What Is a pH Level?

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The pH scale was developed to provide an easy way to describe how acidic or basic (alkaline) a solution is. Acids have a low pH, while bases have a high pH; pure water is neutral---neither acidic nor basic.

Background

  • In 1909, the pH scale was proposed by the Danish scientist P. L. Sörenson. Up until then, describing the acidity of a solution was tedious and difficult.

Acids and Bases

  • An acid produces hydronium ions (H+) when dissolved in water, while a base produces hydroxide (OH-) ions when dissolved in water.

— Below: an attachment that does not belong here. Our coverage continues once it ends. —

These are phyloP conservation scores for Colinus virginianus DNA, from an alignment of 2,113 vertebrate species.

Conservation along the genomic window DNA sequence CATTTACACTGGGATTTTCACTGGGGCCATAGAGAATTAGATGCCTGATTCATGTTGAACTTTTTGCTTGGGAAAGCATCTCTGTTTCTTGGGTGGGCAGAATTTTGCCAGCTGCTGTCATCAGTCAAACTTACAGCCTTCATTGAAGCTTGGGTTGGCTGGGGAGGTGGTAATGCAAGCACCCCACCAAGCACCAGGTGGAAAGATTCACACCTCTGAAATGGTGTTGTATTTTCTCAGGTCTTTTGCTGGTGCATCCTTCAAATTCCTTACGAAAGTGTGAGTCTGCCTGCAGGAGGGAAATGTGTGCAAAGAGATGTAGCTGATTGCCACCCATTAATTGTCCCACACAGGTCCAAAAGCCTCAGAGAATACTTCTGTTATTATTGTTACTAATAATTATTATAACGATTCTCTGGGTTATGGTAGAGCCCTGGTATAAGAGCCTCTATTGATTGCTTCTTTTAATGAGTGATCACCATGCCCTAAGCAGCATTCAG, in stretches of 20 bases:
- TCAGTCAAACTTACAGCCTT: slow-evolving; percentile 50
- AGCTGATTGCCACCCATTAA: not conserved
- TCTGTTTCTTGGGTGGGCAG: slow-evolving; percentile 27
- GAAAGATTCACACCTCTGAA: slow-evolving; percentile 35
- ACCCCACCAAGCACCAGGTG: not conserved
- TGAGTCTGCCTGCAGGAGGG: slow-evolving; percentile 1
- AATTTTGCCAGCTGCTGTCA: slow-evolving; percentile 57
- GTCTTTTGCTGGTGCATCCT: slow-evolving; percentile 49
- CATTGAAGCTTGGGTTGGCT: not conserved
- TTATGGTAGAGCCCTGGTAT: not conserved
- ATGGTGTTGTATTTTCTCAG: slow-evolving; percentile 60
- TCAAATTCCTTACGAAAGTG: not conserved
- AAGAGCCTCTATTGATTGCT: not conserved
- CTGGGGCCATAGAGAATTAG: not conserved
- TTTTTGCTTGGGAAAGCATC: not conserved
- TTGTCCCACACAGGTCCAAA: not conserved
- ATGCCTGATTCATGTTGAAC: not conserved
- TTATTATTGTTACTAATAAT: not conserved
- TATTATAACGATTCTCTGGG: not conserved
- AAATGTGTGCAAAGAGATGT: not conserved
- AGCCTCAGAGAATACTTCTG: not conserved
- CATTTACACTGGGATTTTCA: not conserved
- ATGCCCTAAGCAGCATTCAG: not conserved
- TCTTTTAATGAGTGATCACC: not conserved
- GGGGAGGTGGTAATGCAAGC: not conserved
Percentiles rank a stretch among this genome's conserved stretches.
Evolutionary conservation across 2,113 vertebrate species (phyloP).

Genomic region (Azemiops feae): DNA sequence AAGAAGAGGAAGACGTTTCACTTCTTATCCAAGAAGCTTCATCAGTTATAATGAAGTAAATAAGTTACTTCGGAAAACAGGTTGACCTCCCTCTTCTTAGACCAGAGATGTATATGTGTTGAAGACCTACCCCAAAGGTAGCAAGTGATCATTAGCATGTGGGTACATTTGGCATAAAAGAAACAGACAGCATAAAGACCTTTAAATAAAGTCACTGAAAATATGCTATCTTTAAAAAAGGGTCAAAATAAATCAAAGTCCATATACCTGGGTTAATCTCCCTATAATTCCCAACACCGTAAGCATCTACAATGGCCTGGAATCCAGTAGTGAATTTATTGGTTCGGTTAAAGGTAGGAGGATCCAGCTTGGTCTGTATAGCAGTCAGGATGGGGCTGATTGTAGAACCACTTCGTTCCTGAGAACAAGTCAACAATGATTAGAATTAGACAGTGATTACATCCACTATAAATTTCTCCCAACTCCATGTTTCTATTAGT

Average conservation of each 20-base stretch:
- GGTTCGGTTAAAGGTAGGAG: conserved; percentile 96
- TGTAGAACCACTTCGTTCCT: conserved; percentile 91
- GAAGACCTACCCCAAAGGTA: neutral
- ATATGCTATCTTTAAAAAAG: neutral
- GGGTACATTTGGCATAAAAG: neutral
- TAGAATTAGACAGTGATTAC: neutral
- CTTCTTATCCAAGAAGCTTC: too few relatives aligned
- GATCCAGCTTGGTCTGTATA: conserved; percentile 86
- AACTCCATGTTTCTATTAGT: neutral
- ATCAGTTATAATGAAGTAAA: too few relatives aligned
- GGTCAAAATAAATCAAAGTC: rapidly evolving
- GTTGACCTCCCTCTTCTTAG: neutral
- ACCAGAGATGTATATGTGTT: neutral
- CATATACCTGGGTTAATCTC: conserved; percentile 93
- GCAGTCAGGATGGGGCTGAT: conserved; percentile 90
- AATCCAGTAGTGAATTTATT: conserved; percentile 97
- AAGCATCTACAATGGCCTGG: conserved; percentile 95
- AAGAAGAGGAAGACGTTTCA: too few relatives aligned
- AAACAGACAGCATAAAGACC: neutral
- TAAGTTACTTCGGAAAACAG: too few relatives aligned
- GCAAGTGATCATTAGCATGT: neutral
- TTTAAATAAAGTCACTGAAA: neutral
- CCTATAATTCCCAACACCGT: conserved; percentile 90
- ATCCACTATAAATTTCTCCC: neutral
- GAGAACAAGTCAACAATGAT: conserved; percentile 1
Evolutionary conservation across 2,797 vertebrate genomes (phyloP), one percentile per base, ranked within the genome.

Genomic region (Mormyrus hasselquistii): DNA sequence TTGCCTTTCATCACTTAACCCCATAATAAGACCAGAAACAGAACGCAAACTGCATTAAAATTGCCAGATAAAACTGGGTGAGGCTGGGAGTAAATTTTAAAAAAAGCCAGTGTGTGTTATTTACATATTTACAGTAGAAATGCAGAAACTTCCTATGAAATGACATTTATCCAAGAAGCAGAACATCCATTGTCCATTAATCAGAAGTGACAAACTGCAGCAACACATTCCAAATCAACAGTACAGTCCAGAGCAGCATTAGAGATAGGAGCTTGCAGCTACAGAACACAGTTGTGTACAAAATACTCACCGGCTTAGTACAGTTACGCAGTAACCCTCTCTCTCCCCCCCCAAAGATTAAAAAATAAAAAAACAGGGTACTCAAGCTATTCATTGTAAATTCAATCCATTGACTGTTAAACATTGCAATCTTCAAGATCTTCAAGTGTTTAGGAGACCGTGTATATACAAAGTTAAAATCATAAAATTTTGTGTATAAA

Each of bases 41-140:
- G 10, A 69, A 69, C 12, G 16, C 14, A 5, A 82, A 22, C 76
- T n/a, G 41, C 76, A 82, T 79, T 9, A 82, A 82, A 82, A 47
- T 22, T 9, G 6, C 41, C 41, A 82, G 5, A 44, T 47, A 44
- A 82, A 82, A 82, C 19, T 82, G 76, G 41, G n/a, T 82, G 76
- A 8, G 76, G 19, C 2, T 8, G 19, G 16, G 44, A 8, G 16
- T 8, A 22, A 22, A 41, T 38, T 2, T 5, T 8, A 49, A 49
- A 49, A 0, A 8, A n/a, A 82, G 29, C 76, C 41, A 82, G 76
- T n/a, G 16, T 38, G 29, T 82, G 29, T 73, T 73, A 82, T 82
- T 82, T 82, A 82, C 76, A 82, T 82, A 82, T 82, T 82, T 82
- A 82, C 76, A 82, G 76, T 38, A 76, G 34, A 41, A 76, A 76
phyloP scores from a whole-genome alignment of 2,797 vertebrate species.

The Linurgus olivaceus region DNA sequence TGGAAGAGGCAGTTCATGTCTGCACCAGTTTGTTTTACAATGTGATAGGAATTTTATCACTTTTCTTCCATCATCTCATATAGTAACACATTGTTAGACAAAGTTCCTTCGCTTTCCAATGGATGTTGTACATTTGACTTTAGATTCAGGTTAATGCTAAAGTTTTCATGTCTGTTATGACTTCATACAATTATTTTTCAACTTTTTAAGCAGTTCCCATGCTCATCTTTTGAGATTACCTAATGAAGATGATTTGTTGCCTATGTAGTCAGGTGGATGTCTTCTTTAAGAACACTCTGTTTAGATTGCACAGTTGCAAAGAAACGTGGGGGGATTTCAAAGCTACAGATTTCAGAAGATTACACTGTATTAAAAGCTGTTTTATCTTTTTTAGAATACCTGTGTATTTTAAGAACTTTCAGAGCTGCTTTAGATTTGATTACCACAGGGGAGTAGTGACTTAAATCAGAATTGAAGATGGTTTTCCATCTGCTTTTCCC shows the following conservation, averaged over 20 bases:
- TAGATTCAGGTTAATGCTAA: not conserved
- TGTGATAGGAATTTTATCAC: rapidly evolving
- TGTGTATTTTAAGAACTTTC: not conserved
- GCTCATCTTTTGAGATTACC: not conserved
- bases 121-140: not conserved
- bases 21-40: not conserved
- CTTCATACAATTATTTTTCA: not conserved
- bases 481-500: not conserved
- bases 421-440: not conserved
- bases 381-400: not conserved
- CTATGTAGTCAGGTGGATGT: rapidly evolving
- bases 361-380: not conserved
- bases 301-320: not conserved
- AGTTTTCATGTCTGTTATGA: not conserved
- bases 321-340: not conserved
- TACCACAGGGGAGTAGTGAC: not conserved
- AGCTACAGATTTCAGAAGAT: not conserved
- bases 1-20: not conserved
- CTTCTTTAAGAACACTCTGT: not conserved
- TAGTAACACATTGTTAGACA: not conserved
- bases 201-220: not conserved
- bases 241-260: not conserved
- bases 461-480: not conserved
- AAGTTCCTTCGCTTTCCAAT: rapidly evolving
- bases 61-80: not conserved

The pH Scale

  • The pH scale ranges from 1 to 14. Acids have a pH less than 7, while bases have a pH greater than 7.

Neutralization

  • Any time the pH of a solution is moved closer to 7, it is being neutralized. To raise pH, add a base; to lower pH, add an acid.

Litmus Paper

  • Litmus paper is used to obtain a crude measure of pH. Filter paper is treated with a dye that changes color, depending on pH; blue litmus paper turns red in an acid, and red litmus paper turns blue in a base.

pH Meters

  • For accurate pH measurements, a pH meter is better than pH test paper.

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References

  • Fundamentals of Chemistry, 1994, David E. Goldberg, William C. Brown Publishers, Debuque, IA
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